The role of obesity-related genetic loci in insulin sensitivity


Tove Fall, Department of Medical Epidemiology and Biostatistics, Karolinska Institutet, 171 77 Stockholm, Sweden.


Diabet. Med. 29, e62–e66 (2012)


Aims  Despite rapid advancements and many new diabetes susceptibility loci found in the past few years, few genetic variants associated with insulin sensitivity have been described, potentially attributable to the lack of larger cohorts examined with gold standard methods for insulin sensitivity assessment. There is a strong link between obesity and insulin sensitivity, and we hypothesized that known obesity susceptibility loci may act via effects on insulin sensitivity.

Methods  A cohort of 71-year-old men without diabetes (Uppsala Longitudinal Study of Adult Men) underwent a euglycaemic–hyperinsulinaemic clamp and genotyping for genetic variants representing 32 loci recently reported to be associated with BMI (n = 926). The effect of these loci on the insulin sensitivity index (M/I ratio) was examined using linear regression. An in silico replication was performed in publically available data for the three top single-nucleotide polymorphisms from the Meta-Analyses of Glucose and Insulin-related traits Consortium analyses of homeostasis model assessment of insulin resistance (n = 37 037).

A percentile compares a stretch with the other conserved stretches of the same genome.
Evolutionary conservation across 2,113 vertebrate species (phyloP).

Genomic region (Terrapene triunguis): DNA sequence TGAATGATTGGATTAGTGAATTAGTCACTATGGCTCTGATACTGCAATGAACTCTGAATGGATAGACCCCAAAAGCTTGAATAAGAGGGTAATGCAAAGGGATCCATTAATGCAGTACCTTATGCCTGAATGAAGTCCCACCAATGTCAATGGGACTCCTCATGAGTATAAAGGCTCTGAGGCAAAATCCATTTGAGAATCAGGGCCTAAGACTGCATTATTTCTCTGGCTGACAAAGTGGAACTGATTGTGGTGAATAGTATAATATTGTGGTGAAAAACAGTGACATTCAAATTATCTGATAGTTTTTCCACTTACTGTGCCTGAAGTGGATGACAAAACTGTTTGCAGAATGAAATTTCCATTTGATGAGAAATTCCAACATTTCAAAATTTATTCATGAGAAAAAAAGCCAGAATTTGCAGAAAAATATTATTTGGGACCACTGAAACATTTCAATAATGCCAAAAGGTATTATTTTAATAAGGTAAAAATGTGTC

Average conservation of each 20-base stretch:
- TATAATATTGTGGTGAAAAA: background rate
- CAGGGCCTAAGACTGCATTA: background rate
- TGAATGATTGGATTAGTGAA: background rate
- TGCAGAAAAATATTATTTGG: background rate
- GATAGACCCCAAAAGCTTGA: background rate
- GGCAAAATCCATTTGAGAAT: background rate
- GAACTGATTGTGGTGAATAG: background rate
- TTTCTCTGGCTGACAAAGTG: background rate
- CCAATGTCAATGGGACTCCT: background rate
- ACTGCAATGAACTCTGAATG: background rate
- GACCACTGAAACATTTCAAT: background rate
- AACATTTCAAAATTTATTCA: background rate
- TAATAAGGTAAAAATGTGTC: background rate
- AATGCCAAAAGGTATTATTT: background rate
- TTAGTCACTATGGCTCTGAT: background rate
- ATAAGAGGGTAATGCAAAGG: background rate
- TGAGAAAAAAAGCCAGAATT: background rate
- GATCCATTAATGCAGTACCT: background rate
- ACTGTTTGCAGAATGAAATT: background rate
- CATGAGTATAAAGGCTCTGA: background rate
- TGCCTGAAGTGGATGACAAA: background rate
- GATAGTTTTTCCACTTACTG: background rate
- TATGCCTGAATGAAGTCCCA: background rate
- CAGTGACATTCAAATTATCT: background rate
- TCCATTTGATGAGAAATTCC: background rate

Results  Three loci (SH2B1, MTCH2 and NEGR1) were associated with decreased insulin sensitivity at a nominal significance (P ≤ 0.05) after adjustment for BMI, but did not hold for multiple comparison correction. SH2B1 rs7359397 was also associated with homeostasis model assessment of insulin resistance in the Meta-Analyses of Glucose and Insulin-related traits Consortium data set (P = 3.9 × 10–3).

Conclusions  Our study supports earlier reports of SH2B1 to be of importance in insulin sensitivity and, in addition, suggests potential roles of NEGR1 and MTCH2.


homeostasis model assessment of insulin resistance


Meta-Analyses of Glucose and Insulin-related traits Consortium


ratio, insulin sensitivity index


single-nucleotide polymorphism


Uppsala Longitudinal Study of Adult Men


Decreased peripheral sensitivity to insulin (i.e. insulin resistance) and pancreatic β-cell dysfunction are the two main physiological features of Type 2 diabetes and, thus, increased understanding of these features are of great importance for unravelling pathways leading to this disorder. Genome-wide association studies have been very successful in identifying common genetic Type 2 diabetes loci and, to date, 44 such loci have been identified [1]. However, the vast majority of these loci have been associated with β-cell dysfunction or are of unknown function, whereas the number of loci associated with insulin sensitivity is unexpectedly low, prompting further identification. The heritability of insulin sensitivity, measured with intravenous methods, has been estimated to be 0.2–0.6 [2]. In the large genome-wide association studies consortia, the homeostasis model assessment of insulin resistance (HOMA-IR) has been widely used for quantifying insulin sensitivity in spite of its modest correlation (r2 ∼ 0.3 to 0.5) to gold standard methods [3]. An alternative approach for finding insulin sensitivity loci is to study genetic associations of established susceptibility loci for closely related traits.